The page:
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I'm trying to make a class Bar that extends a class Foo. The code of Foo is beyond my control.

When someone makes a new instance of Bar (by writing something like Bar x = new Bar();) I want this to trigger a call to the Foo constructor that takes an input argument.

Basically:

class Foo {
    public Foo(string message) { print("The new Foo says: " + message); }
}

class Bar : Foo {
    public Bar() : base(this.GetType()) { }
}

So when someone uses new Bar(), it should print out The new Foo says: Bar. (Assuming there's a print function, which isn't the point here.)

Instead, C# complains because I'm trying to compute a result in the arguments to the base constructor.

Remember, Foo is beyond my reach, so I can't change any code in Foo.

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1  
Post the exact error message. This code seems correct. –  Henk Holterman Oct 31 '11 at 23:27
1  
What is the exact ctor for Foo? Foo(char[]) maybe? –  Henk Holterman Oct 31 '11 at 23:28
1  
@HenkHolterman, you're right, I just edited the question as I realized it was actually a slightly different problem. –  Joe Oct 31 '11 at 23:30
2  
@Joe it's not slightly different, actually. –  Etienne de Martel Oct 31 '11 at 23:34

2 Answers 2

up vote 3 down vote accepted

You can't use this before the actual constructor of a class, as only the parameters and static members (as the static constructor is run before any non-static ones) are accessable in that context. The runtime first needs to construct any classes you inherit from before you are able to access this.

As a workaround, you can use the typeof operator:

class Bar : Foo {
    public Bar() : base(typeof(Bar).ToString()) { }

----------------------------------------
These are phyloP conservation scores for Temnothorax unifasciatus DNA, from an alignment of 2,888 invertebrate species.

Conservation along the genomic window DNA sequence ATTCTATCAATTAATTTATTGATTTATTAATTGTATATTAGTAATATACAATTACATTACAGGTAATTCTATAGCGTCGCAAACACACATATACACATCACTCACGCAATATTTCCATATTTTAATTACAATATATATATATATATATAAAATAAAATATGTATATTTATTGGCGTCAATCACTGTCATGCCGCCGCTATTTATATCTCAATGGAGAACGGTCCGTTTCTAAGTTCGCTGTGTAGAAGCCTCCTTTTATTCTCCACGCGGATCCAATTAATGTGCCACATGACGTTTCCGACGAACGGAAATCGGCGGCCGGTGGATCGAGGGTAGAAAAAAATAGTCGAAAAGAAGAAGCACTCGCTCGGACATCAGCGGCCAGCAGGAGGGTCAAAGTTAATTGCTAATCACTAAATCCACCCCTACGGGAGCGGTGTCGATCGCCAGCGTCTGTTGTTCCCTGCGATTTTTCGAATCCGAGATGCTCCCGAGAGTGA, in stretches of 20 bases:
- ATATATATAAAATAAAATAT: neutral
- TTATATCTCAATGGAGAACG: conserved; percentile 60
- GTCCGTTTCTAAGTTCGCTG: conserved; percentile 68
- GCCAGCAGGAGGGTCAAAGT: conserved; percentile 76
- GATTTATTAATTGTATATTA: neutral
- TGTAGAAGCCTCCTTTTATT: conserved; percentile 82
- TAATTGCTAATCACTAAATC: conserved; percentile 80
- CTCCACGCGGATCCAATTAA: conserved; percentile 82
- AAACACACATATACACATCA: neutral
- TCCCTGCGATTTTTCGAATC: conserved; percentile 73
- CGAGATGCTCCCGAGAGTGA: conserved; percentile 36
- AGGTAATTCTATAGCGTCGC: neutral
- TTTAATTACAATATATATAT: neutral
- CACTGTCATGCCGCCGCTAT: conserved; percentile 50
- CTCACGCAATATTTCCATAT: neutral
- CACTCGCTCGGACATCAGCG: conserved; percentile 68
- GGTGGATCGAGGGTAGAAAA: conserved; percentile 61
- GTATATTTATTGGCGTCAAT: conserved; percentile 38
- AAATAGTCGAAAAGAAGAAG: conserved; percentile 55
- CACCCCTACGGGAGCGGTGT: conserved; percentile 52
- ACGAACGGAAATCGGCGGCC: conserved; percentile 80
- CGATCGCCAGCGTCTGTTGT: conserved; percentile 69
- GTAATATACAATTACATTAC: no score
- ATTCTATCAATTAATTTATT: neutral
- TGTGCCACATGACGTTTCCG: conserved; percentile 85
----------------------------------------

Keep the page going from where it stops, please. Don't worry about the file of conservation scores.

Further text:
}

Of course, this isn't portable, but is probably the best thing you'll be able to come up with.

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Seems to be corrected. –  Henk Holterman Oct 31 '11 at 23:28
    
he edited it in the question. –  Femaref Oct 31 '11 at 23:29
    
Sorry for the confusion, this is my first question on here. –  Joe Oct 31 '11 at 23:33
    
I edited my answer to reflect the changes. –  Femaref Oct 31 '11 at 23:34
2  
The constructor args/params aren't the only things accessible. Static members, for one, can also be used. But that's a pretty good workaround, assuming there won't be anything deriving from Bar later on or something. –  BoltClock Oct 31 '11 at 23:36

this.GetType() will not work to as an initialization routine.

You can't execute code that is passed to the base class but relies on the current instance. This is logical, as the base class constructor is executed first.

However, if you're passing a type, you can use typeof instead of GetType().

The following code runs and compiles correctly:

namespace TestNamespace
{
    using System;

    public class Test
    {
        public static void Main()
        {
            var foo = new Bar();
            Console.ReadKey();
        }
    }

    class Foo
    {
        public Foo(Type type) { Console.WriteLine("The type of Foo is: " + type.ToString()); }
    }

    class Bar : Foo
    {
        public Bar() : base(typeof(Bar)) { }
    }
}

Upon execution, this prints to the console:

The type of Foo is: TestNamespace.Bar

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